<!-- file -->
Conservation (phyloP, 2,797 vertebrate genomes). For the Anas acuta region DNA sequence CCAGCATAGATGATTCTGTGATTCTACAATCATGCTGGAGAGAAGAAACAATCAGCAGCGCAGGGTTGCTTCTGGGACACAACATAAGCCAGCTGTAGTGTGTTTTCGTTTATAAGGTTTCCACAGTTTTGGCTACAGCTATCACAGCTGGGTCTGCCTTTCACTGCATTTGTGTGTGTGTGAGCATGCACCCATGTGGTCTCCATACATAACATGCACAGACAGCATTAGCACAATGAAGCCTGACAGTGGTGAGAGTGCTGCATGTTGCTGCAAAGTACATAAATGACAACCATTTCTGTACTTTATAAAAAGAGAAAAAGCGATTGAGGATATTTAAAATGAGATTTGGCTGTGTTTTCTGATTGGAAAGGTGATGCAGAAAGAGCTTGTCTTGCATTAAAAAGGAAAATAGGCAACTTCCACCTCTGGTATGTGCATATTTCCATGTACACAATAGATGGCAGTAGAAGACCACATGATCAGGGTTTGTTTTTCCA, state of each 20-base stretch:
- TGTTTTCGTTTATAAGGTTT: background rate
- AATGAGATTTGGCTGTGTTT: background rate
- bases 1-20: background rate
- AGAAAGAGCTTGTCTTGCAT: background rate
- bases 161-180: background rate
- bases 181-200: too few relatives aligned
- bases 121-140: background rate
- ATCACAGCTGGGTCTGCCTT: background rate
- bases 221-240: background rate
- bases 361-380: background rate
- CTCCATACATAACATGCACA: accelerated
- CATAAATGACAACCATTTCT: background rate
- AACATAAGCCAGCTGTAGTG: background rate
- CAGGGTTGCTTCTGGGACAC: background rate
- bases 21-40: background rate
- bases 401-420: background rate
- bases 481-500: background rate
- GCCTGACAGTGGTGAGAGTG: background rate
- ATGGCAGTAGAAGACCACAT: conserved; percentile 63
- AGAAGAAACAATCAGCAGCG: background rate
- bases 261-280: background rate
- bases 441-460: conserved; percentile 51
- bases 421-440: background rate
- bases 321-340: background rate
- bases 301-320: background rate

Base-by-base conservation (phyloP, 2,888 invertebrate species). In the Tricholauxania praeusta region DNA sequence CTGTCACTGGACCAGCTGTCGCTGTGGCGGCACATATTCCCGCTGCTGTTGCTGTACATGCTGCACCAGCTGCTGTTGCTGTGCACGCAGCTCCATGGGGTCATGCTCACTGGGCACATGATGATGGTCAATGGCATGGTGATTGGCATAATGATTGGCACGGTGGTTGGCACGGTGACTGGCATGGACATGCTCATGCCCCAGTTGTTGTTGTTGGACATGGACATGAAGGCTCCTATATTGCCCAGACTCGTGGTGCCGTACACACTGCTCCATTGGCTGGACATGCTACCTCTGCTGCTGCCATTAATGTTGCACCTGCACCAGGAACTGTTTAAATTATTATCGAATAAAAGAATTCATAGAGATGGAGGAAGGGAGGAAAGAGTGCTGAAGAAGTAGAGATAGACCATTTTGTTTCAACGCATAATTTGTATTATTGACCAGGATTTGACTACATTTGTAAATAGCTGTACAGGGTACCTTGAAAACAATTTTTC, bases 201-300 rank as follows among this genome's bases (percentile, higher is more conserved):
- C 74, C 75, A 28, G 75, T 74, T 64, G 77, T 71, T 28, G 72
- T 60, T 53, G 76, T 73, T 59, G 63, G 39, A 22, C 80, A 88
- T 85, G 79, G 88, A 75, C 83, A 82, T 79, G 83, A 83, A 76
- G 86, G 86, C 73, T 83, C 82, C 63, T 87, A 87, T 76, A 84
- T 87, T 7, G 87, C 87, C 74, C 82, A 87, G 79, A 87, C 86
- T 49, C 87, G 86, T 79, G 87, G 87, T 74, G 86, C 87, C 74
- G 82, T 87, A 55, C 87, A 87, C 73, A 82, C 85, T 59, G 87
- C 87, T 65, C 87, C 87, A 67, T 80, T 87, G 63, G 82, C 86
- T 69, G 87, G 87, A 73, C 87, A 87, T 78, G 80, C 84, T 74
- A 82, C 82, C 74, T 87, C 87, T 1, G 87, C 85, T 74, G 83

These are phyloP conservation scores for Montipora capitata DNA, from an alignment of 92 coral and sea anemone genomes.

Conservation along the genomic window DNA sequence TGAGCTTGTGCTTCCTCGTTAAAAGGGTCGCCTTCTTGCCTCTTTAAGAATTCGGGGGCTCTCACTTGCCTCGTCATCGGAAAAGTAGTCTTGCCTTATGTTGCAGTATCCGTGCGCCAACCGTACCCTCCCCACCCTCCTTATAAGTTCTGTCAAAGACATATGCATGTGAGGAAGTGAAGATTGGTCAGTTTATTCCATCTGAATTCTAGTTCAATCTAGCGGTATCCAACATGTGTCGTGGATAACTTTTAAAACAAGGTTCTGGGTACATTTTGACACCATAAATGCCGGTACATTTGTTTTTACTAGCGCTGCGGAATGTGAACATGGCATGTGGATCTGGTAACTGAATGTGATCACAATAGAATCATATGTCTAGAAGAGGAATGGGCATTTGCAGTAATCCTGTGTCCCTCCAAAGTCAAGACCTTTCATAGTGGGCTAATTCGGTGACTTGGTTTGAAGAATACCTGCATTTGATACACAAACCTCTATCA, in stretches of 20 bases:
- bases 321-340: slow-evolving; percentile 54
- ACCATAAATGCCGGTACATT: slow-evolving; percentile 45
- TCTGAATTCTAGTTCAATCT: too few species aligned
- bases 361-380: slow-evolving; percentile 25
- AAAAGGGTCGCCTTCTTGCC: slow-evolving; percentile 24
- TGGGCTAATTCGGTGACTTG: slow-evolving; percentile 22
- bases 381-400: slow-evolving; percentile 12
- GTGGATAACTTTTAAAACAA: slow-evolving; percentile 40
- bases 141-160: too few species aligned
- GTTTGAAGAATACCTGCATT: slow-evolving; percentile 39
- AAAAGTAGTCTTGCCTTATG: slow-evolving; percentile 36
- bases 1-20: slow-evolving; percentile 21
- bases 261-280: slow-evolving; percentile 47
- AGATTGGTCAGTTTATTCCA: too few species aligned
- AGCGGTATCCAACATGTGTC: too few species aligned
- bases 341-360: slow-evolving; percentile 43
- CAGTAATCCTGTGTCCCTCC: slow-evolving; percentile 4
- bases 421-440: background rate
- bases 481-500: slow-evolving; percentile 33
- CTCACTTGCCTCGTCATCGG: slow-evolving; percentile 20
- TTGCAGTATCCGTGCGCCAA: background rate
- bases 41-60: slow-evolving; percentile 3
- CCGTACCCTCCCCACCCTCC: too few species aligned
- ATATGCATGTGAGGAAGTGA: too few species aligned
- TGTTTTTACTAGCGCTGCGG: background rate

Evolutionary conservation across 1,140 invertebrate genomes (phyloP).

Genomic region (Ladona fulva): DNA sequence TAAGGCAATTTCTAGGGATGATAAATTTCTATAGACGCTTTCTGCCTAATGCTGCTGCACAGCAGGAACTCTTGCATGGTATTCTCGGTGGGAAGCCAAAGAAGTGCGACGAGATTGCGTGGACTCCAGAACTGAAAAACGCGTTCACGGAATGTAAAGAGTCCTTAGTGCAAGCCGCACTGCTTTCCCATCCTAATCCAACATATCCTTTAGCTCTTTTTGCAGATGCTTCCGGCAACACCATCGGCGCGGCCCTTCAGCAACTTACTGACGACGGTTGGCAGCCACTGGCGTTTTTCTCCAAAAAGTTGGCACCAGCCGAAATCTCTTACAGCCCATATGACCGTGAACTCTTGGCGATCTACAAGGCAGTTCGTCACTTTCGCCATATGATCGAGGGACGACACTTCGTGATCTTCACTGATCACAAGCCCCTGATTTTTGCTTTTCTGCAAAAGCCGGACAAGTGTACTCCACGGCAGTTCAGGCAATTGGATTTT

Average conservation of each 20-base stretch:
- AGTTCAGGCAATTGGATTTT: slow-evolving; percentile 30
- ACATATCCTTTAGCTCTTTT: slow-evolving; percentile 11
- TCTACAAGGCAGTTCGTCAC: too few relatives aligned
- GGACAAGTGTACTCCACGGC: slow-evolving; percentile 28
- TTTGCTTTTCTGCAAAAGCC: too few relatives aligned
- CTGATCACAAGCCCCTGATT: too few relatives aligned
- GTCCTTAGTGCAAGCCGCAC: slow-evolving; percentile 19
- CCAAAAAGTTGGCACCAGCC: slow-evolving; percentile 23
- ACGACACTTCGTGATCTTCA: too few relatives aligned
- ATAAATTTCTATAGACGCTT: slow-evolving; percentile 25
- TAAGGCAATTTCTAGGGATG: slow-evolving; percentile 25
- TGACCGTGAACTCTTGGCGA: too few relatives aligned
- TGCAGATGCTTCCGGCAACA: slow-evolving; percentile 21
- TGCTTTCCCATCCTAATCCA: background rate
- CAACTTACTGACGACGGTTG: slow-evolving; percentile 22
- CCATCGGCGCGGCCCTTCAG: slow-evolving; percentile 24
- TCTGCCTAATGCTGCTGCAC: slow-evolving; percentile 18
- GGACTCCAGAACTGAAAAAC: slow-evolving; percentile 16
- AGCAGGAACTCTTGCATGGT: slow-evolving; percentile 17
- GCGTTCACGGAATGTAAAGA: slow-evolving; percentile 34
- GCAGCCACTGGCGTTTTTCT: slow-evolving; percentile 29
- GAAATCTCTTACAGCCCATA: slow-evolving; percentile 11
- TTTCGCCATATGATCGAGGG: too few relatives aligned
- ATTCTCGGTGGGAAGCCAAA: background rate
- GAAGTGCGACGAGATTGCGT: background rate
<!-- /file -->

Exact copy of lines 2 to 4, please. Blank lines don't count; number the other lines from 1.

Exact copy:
- TGTTTTCGTTTATAAGGTTT: background rate
- AATGAGATTTGGCTGTGTTT: background rate
- bases 1-20: background rate